Responding to such conditions, the authors evaluated SCC mixtures for use in prestressed concrete applications. The experimental program involved cylinders match-cured to a temperature history typical of prestressed concrete operations in the Southeast. Twenty-one air-entrained SCC mixtures were prepared with varying water-to-powder ratios of 0.28, 0.32, 0.36, and 0.40; varying sand-to-aggregate ratios of 0.38, 0.42, and 0.46; and, different powder combinations including Type III cement, Class C fly ash, ground granulated blast-furnace slag, and silica fume. Match-curing the cylinders to a temperature history typical of prestressing operations permitted comparison of SCC properties to those of two conventional-slump prestressed concrete mixes.

The SCC mixtures achieved 18-hour (prestress transfer) compressive strengths between 5,470 and 9,530 psi, the authors report. Compressive strengths at prestress transfer and at later ages were not sensitive to changes in the sand-to-aggregate ratio. All SCC mixtures had lower 18-hour moduli of elasticity than the control mixture with a water-to-powder ratio of 0.37. The SCC mixtures’ moduli of elasticity are in reasonable agreement with the elastic stiffness assumed during the design of conventional-slump concrete structures.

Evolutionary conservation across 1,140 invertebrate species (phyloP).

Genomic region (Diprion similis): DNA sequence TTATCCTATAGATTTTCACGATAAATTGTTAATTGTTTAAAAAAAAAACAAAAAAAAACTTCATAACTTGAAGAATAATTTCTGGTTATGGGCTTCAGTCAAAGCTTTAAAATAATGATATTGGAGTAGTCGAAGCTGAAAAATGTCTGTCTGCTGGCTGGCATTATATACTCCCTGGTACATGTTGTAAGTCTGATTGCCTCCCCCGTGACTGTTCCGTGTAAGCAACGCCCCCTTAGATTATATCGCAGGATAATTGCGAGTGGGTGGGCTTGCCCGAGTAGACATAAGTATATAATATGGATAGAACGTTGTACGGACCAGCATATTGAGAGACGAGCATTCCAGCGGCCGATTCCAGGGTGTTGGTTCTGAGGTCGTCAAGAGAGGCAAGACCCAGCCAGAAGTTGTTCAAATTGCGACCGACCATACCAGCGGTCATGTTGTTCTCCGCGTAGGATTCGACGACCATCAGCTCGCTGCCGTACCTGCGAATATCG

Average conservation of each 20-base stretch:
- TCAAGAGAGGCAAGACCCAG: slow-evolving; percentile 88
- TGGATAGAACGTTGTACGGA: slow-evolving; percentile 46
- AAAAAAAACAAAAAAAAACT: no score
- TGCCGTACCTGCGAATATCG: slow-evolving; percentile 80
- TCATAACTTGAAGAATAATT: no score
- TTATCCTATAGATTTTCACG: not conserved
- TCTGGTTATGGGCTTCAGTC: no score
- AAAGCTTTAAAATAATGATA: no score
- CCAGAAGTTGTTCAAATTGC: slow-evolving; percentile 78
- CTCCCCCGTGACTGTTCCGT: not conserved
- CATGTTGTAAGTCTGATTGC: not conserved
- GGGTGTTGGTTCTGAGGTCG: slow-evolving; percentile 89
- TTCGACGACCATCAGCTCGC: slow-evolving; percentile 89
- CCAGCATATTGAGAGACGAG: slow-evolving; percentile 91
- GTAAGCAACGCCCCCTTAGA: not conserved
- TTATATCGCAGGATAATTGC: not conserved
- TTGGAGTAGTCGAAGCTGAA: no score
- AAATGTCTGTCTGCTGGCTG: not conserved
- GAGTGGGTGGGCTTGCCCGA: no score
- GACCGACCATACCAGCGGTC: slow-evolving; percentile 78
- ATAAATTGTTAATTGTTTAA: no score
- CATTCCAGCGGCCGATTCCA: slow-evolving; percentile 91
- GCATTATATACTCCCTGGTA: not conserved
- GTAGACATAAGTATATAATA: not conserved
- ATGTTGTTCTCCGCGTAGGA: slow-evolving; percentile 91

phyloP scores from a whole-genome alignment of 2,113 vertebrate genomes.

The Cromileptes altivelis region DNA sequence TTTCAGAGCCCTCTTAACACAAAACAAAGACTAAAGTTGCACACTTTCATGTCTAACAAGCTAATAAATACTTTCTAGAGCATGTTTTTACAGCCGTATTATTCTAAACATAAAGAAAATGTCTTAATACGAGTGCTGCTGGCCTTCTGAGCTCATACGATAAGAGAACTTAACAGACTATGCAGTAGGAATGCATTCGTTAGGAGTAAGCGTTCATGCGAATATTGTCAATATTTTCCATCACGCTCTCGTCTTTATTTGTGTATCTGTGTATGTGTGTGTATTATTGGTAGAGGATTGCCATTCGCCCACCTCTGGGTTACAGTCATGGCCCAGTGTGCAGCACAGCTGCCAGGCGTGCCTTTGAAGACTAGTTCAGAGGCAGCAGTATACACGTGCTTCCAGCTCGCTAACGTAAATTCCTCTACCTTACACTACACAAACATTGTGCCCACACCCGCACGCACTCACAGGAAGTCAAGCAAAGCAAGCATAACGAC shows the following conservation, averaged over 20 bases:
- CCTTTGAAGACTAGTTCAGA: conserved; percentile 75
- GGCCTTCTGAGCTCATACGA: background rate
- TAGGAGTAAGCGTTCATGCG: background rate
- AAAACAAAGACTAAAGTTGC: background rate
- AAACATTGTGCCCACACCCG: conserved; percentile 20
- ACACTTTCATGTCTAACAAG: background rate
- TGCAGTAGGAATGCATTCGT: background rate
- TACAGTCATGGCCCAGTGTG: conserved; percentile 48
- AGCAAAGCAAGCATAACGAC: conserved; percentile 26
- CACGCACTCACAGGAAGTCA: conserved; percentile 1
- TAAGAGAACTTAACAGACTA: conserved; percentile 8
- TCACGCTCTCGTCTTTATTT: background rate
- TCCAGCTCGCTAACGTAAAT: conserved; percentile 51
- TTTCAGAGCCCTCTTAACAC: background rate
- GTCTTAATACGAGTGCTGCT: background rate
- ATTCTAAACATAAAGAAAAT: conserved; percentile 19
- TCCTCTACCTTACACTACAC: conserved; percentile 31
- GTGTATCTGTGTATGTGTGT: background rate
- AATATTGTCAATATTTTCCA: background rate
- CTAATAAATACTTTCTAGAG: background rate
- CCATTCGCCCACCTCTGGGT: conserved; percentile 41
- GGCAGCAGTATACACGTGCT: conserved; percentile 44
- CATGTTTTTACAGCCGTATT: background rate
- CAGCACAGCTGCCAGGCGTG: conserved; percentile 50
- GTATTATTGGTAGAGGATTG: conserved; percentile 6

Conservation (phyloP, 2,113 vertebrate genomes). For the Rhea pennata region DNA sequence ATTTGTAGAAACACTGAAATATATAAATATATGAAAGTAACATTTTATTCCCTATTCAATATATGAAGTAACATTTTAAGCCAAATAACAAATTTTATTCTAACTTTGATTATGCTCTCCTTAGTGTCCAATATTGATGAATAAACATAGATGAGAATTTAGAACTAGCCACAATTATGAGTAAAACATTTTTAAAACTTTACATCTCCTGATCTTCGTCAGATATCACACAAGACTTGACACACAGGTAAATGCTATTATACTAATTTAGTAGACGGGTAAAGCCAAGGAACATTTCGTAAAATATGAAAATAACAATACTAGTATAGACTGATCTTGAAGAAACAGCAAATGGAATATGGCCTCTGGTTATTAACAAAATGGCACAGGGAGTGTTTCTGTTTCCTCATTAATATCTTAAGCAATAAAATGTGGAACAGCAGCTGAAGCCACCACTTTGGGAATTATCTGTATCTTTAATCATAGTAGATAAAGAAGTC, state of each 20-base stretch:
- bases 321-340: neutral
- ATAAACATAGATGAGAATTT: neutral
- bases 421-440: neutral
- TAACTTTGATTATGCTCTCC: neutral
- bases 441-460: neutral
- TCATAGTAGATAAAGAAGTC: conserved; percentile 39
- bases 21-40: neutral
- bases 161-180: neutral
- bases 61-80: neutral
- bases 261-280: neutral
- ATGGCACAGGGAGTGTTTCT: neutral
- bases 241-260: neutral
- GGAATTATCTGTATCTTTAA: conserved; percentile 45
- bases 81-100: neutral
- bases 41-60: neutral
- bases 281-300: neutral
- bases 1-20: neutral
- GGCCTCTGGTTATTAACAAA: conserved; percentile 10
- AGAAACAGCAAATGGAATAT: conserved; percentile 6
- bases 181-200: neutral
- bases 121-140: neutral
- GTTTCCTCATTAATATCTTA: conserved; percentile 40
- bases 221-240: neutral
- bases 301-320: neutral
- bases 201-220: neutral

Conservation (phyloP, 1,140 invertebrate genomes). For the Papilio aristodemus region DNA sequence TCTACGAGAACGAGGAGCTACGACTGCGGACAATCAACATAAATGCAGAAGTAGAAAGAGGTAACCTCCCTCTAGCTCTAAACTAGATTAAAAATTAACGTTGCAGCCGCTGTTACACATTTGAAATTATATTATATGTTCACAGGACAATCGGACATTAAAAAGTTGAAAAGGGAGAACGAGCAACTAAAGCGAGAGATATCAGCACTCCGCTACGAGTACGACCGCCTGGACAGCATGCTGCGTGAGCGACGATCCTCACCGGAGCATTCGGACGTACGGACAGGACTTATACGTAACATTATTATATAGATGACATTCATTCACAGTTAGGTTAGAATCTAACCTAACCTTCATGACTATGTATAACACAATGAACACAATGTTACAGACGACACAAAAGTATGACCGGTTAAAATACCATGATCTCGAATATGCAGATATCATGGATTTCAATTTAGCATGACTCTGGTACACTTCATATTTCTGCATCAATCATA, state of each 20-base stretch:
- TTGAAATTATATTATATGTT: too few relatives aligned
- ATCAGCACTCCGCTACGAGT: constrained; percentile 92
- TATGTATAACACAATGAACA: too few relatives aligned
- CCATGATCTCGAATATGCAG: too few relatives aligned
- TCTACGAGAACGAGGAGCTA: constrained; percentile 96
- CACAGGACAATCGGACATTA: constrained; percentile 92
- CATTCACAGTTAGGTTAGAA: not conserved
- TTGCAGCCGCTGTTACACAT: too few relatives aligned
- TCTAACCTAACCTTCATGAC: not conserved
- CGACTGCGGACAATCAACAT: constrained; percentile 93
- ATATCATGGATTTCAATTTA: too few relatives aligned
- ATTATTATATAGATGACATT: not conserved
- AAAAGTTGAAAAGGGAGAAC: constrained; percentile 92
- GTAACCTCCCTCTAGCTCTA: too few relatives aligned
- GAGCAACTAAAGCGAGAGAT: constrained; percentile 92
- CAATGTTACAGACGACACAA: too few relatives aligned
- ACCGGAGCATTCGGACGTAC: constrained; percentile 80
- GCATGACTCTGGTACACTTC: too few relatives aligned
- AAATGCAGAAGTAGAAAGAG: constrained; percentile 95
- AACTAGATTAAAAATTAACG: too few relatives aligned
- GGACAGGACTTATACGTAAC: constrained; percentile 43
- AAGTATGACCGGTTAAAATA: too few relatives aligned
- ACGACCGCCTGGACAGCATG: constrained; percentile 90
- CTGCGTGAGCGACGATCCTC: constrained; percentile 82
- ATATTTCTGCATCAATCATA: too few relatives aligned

The 112-day drying shrinkage strain for all the SCC mixtures are of the same order of magnitude or less than those recorded for the control mixtures, according to Schindler, Barnes, Roberts and Rodriguez. A change in sand-to-aggregate ratio from 0.38 to 0.46 had no significant effect on the 112-day drying shrinkage strain of the SCC mixtures, they observe. At later ages of 56 and 112 days, the AASHTO LRFD procedure overestimated the measured drying shrinkage of the SCC mixtures.

In addition, the authors note:

  • Air-entraining admixture dosage was significantly affected by the powder type, the high-range water reducer (HRWR) admixture dosage, the water-to-powder ratio (w/p), and the mixing sequence. Increased HRWR admixture dosages generally tended to increase the SCC mixtures’ total air content, thus requiring a reduction in air-entraining admixture to meet the target air content.